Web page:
The physiotherapy site

Home > Articles > 195 > Simple Neck Exercises %E2%80%93 The Rotations

Simple Neck Exercises The Rotations

Neck pain is very common and while it can be due to trauma such as whiplash it is more commonly attributable to repetitive activities in a poor position or due to poor posture over a period of time. Poor posture, especially with sitting jobs such as driving, desk and computer work, is extremely common amongst workers and contributes towards the large numbers of people presenting to the physiotherapist will neck pain. Physios will assess and treat neck pain with a variety of techniques but exercise will almost always be a main plank of self management as most of the work has to be done by the patient while they are away from the physiotherapist.

The neck is specialised for rotation in particular so we can turn our heads to allow our eyes to see to one side or another. Apart from pain, lack of rotation is the commonest complaint people present with when attending a physio. Usually it is painful when reaching round to the last part of the available range or the movement just comes to a stop and won''t go any further, limiting natural movements in everyday life and functional activities such as driving.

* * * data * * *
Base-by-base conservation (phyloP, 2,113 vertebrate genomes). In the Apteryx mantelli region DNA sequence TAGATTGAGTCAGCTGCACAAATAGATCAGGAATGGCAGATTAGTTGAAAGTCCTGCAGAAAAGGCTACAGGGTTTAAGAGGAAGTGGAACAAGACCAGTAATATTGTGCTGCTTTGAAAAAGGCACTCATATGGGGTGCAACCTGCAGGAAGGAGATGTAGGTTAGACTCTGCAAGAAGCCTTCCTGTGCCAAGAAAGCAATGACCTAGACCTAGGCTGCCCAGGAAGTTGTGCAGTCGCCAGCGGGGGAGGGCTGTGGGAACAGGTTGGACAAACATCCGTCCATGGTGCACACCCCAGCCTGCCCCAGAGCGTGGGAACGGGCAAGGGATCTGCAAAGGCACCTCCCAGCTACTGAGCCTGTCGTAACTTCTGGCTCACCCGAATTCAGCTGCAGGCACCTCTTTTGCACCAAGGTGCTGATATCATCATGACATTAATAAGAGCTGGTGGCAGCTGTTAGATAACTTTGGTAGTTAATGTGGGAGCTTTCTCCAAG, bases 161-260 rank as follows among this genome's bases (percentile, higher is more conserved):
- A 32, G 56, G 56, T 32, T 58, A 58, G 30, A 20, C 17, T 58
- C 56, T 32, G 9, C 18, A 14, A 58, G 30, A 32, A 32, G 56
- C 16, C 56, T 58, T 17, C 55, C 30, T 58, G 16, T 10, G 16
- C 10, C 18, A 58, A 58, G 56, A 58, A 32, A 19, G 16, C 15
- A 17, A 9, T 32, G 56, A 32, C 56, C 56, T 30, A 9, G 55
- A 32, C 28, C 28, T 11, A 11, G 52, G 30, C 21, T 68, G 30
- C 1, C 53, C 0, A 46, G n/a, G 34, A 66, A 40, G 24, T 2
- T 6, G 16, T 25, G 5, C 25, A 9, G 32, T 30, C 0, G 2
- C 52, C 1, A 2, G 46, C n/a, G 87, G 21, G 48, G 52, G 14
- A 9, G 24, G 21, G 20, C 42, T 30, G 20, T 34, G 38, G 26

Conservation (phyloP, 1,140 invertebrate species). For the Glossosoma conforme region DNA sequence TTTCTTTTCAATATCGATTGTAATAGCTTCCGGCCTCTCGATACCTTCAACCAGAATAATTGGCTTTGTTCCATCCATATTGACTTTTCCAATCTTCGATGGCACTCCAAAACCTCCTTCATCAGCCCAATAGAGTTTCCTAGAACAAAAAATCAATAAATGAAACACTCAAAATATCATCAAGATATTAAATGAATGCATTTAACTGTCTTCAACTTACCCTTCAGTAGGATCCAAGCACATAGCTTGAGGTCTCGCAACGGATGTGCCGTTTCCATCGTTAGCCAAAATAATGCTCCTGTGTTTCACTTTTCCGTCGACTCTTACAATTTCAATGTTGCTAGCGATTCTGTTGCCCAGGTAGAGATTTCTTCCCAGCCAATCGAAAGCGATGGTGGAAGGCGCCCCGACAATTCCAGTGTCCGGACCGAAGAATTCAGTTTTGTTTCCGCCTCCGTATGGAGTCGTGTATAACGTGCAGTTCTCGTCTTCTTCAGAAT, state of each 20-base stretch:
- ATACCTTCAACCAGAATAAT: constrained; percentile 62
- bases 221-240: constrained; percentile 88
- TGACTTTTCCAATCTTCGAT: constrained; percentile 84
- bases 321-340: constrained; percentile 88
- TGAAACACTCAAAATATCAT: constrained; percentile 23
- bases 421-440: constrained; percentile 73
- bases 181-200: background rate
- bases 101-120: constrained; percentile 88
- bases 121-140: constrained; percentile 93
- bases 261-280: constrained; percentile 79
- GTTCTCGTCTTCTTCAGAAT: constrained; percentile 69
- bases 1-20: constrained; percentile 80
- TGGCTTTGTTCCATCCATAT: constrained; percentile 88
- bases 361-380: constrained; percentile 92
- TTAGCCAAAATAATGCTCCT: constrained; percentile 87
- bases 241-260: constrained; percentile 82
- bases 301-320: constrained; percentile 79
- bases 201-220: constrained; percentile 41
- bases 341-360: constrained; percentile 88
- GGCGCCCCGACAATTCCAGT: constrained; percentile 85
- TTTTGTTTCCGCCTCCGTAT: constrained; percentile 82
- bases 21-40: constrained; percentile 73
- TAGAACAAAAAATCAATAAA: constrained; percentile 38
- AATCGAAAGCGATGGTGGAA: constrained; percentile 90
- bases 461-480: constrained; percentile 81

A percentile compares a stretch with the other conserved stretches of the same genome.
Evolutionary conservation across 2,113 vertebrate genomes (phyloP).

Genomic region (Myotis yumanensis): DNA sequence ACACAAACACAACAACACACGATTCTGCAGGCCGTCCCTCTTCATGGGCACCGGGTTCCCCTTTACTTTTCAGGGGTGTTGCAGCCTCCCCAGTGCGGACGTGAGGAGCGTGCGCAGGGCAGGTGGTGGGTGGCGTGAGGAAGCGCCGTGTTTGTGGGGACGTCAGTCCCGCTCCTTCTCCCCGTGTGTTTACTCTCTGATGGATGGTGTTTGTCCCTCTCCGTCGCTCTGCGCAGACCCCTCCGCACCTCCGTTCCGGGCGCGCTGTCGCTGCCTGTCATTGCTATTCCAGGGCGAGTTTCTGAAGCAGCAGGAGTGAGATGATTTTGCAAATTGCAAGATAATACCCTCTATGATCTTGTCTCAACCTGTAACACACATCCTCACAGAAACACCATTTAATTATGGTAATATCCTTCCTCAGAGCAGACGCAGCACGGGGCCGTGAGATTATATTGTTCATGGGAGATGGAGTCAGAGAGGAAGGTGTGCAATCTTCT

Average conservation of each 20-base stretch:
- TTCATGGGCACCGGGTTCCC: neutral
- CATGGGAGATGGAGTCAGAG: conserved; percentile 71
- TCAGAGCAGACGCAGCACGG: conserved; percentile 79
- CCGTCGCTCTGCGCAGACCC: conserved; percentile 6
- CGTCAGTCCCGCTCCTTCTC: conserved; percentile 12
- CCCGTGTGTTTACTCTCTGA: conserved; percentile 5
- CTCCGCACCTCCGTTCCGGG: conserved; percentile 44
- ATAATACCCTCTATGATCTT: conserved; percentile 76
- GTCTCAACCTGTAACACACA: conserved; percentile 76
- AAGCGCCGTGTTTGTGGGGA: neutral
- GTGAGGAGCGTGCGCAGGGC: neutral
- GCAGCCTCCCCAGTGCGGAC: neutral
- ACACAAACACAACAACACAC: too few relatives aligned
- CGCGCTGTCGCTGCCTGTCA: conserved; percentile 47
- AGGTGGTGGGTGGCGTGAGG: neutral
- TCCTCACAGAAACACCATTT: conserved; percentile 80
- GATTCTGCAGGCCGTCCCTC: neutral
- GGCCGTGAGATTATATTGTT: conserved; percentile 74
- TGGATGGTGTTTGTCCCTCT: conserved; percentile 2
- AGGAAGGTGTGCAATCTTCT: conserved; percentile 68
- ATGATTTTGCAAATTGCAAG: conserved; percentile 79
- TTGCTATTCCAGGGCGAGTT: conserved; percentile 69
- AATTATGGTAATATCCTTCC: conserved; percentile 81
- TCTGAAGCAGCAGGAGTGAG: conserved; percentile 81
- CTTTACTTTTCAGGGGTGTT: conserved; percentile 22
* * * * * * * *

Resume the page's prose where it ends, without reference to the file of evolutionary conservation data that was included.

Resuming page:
Neck rotation exercises will very likely be one of the exercises the physio gives the patient and it is important to do them well for the maximum benefit. Firstly the frequency of the exercises, if there is stiffness and not too much pain, often needs to be higher than patients expect, because the tissues need repeated stressing to increase their length and allow more movement. There will be some pain or discomfort as the joints and muscles go further than they have been used to but it should not be excessive. Many people roll the neck around and around, or turn back and forwards to left and right in a continuous motion, both these techniques being potentially irritating for the neck joints. Exercises should be done from the central, neutral location each time and the head returned to that position in between movements.

Steady movement to one side then return just a steadily to the centre is the best method, and try not to rush the movement, keep a constant slow speed. At the end of the movement try and get a little further by pushing into the stiffness for a second or so. Your physiotherapist will guide you as to the number of movements and how often to perform them.


Author: Jonathan Blood-Smyth

Article Archive

Searcg, find, book

for fast appointments with
qualified local physiotherapists

Search for a local Physiotherapist

Tick a box below to focus
your local search results on:

Neuro Physiotherapy
Home Visits
Female Physiotherapists

More on Physiotherapy

Physiotherapy Blog

Physiotherapy Podcast

Physiotherapy Resources